Meatless Fridays and the Relativity of Truth

by Niko Mackey

Having come from Portugal, my mother’s family is Catholic. My mother claims to be Catholic, but she never goes to church, and neither does she make a decent effort to avoid eating meat on Fridays. Not wanting my mother to burn in Hell for all eternity, I took it upon myself to avoid eating meat on Fridays, although I must admit I’m not consistent.

I was raised Catholic, but took up Deism (look it up), and thus I obviously don’t share my family’s Christian beliefs. You might be thinking, “Wait a minute . . . Why would you be concerned about the fate of your mother’s soul if your beliefs don’t justify your fears?”

I’m not going to divulge the details of my religious beliefs, because I don’t want a religious blog, but please bear with me for a moment as I get metaphysical.

I hold onto my beliefs with a vice-like conviction. I’m also able to admit the following: if one honestly believes Saint Peter will determine his final resting place, then Saint Peter will determine his final resting place. I don’t care that it contradicts my own steadfast beliefs.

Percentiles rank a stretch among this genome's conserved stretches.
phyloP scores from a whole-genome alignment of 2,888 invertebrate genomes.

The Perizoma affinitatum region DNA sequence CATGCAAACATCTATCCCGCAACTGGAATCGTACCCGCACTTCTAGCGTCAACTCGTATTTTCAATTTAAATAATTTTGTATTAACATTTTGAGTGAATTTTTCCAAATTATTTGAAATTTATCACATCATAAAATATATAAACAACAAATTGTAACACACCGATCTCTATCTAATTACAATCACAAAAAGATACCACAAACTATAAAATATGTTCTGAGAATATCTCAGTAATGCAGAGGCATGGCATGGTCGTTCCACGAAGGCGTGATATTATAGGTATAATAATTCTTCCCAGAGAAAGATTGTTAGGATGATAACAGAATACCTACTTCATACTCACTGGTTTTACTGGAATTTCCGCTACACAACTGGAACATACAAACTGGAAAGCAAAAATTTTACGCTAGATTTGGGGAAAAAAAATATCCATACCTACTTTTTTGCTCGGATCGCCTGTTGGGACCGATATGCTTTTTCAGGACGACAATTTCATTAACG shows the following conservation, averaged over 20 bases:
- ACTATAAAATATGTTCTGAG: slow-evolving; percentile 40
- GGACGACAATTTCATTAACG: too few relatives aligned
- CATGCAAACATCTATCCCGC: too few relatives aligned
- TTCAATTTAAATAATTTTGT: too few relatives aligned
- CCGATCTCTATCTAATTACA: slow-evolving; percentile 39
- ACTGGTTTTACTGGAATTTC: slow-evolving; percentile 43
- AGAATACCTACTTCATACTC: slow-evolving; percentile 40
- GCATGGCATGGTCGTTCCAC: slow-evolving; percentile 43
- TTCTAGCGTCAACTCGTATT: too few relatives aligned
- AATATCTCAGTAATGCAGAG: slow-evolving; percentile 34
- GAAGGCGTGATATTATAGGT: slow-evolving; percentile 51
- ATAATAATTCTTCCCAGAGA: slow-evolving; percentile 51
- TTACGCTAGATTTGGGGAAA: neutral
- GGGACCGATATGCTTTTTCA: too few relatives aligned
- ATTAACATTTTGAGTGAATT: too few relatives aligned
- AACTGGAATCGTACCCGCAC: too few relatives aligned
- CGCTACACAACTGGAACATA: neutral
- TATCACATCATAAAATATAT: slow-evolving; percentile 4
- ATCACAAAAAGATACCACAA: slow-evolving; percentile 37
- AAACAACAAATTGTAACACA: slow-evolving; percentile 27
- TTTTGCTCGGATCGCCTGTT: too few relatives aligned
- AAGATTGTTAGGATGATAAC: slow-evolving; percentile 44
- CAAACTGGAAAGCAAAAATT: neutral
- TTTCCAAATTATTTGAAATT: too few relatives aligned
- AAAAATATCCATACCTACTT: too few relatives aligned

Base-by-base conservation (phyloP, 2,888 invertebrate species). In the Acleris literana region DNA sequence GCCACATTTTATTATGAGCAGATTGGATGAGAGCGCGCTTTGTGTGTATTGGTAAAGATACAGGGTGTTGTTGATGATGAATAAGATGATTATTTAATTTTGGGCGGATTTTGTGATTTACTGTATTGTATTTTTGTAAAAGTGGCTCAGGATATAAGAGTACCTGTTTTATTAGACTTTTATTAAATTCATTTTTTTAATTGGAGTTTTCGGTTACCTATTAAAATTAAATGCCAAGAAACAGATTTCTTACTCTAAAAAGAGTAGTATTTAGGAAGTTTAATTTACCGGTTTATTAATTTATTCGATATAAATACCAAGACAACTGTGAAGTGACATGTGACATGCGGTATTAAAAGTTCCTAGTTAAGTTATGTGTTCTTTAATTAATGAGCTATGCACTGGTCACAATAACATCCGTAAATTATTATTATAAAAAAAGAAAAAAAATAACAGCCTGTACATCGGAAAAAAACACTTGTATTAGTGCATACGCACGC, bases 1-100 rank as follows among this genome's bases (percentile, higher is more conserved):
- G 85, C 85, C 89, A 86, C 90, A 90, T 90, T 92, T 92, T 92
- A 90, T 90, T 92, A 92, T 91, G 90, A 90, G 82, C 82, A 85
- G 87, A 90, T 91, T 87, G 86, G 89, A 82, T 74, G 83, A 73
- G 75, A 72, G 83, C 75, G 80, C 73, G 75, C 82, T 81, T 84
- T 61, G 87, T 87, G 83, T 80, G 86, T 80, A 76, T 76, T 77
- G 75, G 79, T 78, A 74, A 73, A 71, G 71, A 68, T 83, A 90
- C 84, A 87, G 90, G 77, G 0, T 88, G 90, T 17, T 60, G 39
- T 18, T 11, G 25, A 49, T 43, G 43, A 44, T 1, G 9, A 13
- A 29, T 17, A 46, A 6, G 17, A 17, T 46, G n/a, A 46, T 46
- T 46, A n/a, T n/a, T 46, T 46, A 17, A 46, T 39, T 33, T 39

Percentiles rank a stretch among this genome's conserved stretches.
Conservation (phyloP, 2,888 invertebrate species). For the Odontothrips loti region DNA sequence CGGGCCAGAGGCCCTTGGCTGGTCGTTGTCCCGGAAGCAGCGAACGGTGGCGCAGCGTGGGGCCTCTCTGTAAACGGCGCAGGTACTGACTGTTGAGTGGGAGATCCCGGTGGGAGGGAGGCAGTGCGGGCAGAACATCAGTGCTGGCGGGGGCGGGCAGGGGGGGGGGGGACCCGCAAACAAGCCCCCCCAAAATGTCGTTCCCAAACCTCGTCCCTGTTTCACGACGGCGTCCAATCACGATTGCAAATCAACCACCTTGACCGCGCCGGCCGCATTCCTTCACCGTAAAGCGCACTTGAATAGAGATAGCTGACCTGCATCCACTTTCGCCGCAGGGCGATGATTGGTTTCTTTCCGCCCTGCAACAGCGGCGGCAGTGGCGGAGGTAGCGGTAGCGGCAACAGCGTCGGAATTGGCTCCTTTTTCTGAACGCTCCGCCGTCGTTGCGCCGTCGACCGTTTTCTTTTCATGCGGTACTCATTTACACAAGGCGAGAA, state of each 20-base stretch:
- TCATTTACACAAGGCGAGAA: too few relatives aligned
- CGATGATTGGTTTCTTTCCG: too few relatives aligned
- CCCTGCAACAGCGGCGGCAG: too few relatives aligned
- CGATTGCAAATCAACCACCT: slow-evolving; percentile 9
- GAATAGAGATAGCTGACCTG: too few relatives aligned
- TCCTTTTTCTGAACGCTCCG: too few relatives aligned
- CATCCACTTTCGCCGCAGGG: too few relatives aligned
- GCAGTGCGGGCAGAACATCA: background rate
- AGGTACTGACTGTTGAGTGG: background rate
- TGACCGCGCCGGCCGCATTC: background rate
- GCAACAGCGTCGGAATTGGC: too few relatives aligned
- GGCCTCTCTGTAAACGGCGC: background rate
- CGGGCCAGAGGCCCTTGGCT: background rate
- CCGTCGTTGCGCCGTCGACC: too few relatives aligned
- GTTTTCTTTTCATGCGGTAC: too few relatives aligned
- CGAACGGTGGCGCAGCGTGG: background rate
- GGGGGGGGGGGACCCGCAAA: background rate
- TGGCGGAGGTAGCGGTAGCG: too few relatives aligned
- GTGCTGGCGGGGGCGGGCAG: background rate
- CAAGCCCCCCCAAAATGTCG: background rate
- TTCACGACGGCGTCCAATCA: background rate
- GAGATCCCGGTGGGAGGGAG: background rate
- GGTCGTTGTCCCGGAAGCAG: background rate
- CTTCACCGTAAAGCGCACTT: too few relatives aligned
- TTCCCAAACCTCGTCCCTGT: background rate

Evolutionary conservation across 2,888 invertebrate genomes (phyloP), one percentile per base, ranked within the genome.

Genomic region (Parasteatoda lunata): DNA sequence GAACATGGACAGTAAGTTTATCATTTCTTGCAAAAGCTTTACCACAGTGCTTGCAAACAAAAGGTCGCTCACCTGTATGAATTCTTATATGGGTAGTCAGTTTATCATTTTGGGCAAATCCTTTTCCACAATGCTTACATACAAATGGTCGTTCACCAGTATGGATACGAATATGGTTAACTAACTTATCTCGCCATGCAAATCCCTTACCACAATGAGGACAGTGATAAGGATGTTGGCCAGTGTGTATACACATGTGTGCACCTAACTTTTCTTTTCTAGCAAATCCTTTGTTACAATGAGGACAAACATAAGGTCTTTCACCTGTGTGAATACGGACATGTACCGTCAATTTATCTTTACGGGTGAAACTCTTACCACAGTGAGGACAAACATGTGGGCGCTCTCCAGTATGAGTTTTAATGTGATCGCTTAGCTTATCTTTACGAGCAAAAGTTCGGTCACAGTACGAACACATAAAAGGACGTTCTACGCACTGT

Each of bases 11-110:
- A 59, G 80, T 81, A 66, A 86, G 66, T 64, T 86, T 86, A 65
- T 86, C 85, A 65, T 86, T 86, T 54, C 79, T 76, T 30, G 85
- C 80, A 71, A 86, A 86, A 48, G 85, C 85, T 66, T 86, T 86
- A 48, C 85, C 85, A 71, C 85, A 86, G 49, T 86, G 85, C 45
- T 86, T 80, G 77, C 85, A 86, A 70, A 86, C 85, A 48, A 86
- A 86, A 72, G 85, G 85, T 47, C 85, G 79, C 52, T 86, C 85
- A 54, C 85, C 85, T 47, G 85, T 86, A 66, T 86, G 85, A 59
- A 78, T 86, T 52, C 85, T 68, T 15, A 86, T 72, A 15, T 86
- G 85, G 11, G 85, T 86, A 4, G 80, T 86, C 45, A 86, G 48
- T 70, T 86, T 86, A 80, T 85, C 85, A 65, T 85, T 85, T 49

“So what you’re saying is that there are multiple true religions?”

No. To me there is only one true religion, and that is mine. But(!) it is not a matter of religion; it’s a matter of truth, and, to me, truth is relative. Christianity is true to Christians, Islam is true to Muslims, and Scientology is true to Scientologists; one’s faith determines one’s fate, and my own beliefs mean absolute crap to any other person.

To many of you, that might sound like complete bullshit. Screw you.

Presuming my mother is a true Catholic in beliefs (because she certainly isn’t one in practice), she’s going to the fryer for enjoying a pork cutlet on the wrong day. Like any loving son, I’d rather my mother go to Heaven. That’s why I’ve decided that I would take upon myself the burden of not eating meat on Fridays.

Last time I checked, the Judeo-Christian god doesn’t barter over someone’s soul, and my god certainly couldn’t give a damn what my mother eats, but I refuse to let the details stop me from trying. It might be a fruitless effort, but I’ll keep hoping my personal meatless Fridays can absolve my mother’s dietary failure.

Now sometimes I forget and end up eating meat. What can I say? It’s not my life that’s on the line; I’m only human. I’ve been getting better living with a Catholic diet, but I could still use some practice.

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